U.K. has its own politicians-and-Catholic-Communion controversy
This story sounds vaguely familiar: A leading national politician disagrees with Roman Catholic teachings, but still attends Catholic Mass. The press goes nuts wondering if he'll take Communion, or if he'll be barred the elements. Church leaders and the politician's staff seem to differ significantly on the facts.
Only we're not talking about John Kerry, but British Prime Minister Tony Blair. Roman Catholic priest Timothy Russ is quoted throughout the British press today saying that Blair is on the verge of converting. Blair regularly invites Russ to celebrate Mass at Blair's retreat home, and used to attend his parish church. Blair's wife and three children are Roman Catholics, but he is a member of the Church of England. He says he attends Catholic Mass so his family can worship together, but Russ says that may be about to change.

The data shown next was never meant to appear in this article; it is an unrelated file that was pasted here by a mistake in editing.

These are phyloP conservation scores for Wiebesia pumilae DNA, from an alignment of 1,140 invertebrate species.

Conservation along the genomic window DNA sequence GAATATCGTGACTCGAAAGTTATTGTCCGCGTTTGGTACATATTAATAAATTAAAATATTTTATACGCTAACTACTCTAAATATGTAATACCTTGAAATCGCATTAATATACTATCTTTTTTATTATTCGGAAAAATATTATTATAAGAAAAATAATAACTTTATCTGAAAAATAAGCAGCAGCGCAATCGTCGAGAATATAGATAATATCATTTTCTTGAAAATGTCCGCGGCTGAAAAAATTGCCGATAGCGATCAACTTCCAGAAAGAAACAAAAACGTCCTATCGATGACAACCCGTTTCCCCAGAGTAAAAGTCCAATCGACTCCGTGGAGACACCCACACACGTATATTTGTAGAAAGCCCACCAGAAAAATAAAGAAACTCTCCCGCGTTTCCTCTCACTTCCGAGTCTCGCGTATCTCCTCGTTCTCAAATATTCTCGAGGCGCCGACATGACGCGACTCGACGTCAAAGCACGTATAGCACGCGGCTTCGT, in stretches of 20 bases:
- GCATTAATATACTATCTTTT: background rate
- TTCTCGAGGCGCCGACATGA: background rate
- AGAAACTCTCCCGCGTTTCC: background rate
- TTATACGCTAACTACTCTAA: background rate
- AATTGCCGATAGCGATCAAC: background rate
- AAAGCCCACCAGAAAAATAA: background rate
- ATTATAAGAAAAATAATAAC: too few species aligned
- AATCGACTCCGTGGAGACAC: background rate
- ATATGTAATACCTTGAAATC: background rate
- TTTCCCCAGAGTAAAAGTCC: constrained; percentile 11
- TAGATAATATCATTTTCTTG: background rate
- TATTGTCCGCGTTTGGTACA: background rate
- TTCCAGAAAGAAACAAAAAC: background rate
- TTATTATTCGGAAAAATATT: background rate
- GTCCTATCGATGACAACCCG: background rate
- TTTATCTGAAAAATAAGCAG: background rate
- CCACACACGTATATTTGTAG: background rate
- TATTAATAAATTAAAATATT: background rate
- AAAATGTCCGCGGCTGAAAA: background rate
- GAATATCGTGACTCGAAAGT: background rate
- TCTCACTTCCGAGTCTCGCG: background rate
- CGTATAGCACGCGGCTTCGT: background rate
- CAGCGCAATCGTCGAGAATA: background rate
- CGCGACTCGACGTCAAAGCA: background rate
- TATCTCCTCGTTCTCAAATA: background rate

"If you ask me do you think he wants to become a Catholic, I would say yes," Russ told The Telegraph. The Guardian quotes him saying, "Normally speaking, if you have someone committed like him, then yes, he will become a Catholic. He didn't say to me, 'Can I become a Catholic?' What he said to me was, 'Can the prime minister be a Catholic?'"
But though Blair is apparently considering the idea, Russ says he still has a way to go. "He's obviously got to change a lot and recognize the sanctity of the family and the sanctity of life," he said. He's even harsher in an interview with The Times: "Tony Blair is a lazy thinker when it comes to certain ethical questions. A lot of things would have to change in his modus operandi and in his way of thinking and working before he could be a Catholic." (That's not exactly a line to ...1
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